“It’s an extraordinary proposition that you need to have her consent,” the Stewarts’ Australian lawyer, Stephen Page, said. “If you have two parents, as we have here, and there is no court order in Australia saying that they don’t have parental responsibility, [the Department of Foreign Affairs and Trade] has this idea that there is a third person who has parental responsibility.”
In his piece, Cooper suggested that the challenge the men are facing is related to the fact that Australia does not recognize gay marriage, causing the Passport Office to substitute the former surrogate as Kaden’s other parent.
A spokesperson for Julie Bishop, the Australian Foreign Affairs Minister, released a statement regarding the predicament the Stewart family is embroiled in.
“Under Australian Law, a birth mother is considered to be a person with parental responsibility for a child, whether or not she has a biological link to the child or is named on the child’s birth certificate. This means that, in surrogacy cases, the surrogate mother’s consent is required for the issue of a passport to the child,” the spokeswoman stated. She added, “Surrogate parental responsibility ceases only through an order made under the Family Law Act 1975 or Family Court Act 1997 (WA), or where the child in question is adopted in accordance with Australian law.”
While Page is preparing his legal arguments, aimed at both the Passport Office and other Australian governmental authorities, Kyle and Kent have delayed their move back home for the time being.
Their choices are limited to filing a court order with the Australian courts, asking their former surrogate to sign the passport form, or not applying for an Australian passport for their son. None of these are feasible, as a battle through the Australian courts would be time-consuming and costly, without any guarantee of victory. Also, the surrogate does not want to be placed in the role of parent, and Kaden would not be able to travel to Australia on his Canadian passport, as he is ineligible for an Australian visa as a citizen of the country.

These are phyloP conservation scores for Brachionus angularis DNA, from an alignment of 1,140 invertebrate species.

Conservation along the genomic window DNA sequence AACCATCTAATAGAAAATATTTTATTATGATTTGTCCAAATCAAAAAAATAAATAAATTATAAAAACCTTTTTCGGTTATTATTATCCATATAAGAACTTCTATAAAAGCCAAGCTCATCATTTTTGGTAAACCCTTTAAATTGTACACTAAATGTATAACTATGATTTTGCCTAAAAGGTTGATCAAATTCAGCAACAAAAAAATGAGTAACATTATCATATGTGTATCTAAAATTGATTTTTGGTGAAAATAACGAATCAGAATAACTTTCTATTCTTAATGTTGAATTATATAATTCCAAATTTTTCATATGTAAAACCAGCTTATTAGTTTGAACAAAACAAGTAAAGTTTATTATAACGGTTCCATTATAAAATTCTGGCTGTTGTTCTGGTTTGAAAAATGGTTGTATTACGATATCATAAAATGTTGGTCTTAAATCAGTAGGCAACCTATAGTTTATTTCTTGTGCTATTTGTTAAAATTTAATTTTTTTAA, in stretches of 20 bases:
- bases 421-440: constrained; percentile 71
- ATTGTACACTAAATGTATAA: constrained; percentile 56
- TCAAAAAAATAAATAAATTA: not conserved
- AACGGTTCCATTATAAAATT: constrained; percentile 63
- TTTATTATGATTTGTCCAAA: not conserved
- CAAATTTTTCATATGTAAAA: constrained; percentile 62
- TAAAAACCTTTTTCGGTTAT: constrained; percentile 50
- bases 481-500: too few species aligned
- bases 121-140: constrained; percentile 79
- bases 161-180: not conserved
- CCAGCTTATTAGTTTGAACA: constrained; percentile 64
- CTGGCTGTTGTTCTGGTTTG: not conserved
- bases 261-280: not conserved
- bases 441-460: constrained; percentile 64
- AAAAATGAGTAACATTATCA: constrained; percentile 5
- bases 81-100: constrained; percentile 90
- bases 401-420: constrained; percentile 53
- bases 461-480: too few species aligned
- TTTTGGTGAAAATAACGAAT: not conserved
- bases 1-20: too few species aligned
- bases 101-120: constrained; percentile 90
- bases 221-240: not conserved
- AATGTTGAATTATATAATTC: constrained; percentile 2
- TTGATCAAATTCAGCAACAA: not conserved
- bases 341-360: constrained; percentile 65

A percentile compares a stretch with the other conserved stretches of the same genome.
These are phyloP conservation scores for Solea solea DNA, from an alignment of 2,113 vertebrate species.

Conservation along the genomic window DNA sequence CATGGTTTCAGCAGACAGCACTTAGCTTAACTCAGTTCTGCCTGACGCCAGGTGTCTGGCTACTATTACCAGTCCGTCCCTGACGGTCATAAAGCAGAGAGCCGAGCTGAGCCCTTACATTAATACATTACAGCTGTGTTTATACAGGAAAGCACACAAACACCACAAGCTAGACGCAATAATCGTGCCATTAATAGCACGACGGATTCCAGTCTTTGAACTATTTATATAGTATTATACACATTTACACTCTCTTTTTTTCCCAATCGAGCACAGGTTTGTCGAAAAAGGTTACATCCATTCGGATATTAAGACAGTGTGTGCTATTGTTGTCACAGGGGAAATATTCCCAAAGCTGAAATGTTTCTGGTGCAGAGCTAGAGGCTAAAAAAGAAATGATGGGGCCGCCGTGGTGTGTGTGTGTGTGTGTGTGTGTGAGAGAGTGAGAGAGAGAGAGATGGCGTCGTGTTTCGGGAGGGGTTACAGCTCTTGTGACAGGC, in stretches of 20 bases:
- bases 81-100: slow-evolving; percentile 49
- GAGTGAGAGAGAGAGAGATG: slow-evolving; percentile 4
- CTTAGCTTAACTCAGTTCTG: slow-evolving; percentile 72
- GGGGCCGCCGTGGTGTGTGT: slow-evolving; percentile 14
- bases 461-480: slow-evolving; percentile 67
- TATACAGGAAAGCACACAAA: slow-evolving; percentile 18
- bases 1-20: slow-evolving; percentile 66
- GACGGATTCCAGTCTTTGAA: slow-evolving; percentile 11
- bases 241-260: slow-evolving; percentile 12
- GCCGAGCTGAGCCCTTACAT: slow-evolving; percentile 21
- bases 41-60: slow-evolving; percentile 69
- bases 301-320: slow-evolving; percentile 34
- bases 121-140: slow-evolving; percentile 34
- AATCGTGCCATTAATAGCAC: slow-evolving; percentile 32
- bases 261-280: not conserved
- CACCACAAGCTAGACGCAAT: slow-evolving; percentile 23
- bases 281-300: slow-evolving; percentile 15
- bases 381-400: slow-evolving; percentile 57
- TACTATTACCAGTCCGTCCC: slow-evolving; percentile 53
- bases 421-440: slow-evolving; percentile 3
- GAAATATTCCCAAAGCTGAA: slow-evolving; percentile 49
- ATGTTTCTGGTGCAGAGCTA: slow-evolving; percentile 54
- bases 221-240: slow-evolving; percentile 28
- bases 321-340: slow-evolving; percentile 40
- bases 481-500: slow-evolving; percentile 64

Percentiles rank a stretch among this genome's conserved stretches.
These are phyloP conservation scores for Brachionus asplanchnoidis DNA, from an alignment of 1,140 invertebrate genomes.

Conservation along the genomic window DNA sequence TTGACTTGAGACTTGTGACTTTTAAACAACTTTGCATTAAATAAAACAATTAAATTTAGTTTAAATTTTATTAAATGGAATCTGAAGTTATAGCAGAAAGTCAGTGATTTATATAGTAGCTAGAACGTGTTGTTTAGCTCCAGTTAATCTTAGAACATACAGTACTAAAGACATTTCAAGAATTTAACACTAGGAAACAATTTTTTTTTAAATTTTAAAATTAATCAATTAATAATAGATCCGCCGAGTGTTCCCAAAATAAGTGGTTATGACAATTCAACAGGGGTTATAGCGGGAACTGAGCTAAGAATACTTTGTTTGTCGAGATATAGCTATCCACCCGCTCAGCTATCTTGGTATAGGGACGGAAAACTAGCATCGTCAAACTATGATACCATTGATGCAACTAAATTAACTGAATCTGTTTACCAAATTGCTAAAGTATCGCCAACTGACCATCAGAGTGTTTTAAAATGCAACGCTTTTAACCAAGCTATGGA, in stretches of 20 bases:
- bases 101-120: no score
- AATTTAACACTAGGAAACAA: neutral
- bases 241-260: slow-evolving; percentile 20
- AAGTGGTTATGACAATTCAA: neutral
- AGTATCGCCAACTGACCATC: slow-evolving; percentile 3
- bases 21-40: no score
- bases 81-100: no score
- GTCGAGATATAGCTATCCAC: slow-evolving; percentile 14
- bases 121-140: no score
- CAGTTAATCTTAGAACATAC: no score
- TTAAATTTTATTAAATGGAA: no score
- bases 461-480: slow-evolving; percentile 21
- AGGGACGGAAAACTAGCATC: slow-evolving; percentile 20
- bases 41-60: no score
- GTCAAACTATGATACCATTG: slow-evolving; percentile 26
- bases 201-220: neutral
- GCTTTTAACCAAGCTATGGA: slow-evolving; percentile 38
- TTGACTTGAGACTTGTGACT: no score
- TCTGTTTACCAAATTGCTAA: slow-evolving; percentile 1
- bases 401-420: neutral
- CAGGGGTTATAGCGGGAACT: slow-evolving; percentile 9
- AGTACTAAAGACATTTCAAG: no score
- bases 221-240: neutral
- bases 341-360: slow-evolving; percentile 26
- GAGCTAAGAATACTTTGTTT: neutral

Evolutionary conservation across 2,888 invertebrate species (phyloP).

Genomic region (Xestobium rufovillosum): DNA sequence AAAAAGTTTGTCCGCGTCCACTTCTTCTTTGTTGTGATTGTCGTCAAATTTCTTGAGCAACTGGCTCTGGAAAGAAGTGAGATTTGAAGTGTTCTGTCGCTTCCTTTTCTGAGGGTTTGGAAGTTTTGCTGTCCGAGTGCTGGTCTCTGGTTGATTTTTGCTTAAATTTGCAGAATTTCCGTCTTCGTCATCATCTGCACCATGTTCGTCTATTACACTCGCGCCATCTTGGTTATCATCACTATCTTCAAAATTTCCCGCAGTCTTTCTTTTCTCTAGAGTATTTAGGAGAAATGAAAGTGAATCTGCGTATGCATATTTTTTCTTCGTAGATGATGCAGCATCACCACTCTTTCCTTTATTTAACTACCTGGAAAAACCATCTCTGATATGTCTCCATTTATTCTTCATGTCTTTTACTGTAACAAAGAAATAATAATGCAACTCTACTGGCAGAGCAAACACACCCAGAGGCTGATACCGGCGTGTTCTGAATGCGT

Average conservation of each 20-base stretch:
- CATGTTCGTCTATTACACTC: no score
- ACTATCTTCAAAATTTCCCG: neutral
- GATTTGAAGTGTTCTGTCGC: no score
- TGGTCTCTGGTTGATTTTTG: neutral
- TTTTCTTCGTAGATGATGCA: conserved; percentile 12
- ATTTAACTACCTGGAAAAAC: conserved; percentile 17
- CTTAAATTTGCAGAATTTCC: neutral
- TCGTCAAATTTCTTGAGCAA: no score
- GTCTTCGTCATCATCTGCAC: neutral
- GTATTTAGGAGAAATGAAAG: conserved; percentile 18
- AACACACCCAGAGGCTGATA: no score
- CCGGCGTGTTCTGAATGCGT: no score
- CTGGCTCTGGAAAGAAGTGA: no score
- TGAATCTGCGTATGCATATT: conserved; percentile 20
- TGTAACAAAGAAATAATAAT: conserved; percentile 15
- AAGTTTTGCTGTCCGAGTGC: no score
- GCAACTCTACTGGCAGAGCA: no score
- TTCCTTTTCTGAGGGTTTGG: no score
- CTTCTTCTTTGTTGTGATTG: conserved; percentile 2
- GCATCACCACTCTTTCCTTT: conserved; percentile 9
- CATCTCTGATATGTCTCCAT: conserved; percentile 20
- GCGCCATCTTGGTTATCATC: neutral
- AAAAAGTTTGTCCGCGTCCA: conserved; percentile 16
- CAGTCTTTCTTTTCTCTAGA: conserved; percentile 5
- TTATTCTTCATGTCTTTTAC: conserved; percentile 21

What a frustrating state of affairs these fathers are facing given the fact that they are the legal parents of Kaden.Read More
Around the world, the LGBT community and their supporters are up in arms over a recent ruling by London’s High Court. A British gay couple lost a child custody battle to their surrogate, who had no genetic ties to their baby. An egg donor from the United States, along with sperm from one intended father, were used to create the embryo resulting in the child.
This recent custody battle underscores how the surrogacy laws in the United Kingdom are outdated and in desperate need of reform.
The intended fathers found their surrogate on Facebook and met her in 2014. Ultimately, it was agreed upon that she would carry their baby and would receive compensation in the amount of £9,000. In the United Kingdom, compensation cannot exceed £15,000. The monies are viewed as reimbursement for expenses related to the pregnancy in an effort to keep surrogacy altruistic in nature.
However, the surrogate reneged on the agreement to give the men parental rights over the child she was carrying, leaving the fathers in a precarious situation which forced them to get help from the courts. Their pleas were rejected, and they were the recipients of some very harsh words from the judge.
Media reports noted that in London’s High Court, Ms. Justice Russel described the intended fathers’ dealings with the surrogate as “manipulative and dishonest” and punctuated it with “and at the very least, potentially exploitative.”
The judge also indicated that the surrogate’s learning challenges were the reasons as to why she was unable to “consent freely or unconditionally” in regard to the surrogacy arrangement.
Those supporting the men were dumbfounded with the ruling. There was hope that the case would be resolved in the same manner it was for Gordon Lake and Manuel Santos a few months ago. Lake and Santos were the gay couple who were stuck in Thailand for more than a year after their surrogate refused to sign the necessary documentation releasing her parental rights and allowing the men to obtain a passport for their child.
Fifteen months later, a court ruling allowed the fathers to return home to Europe with their daughter.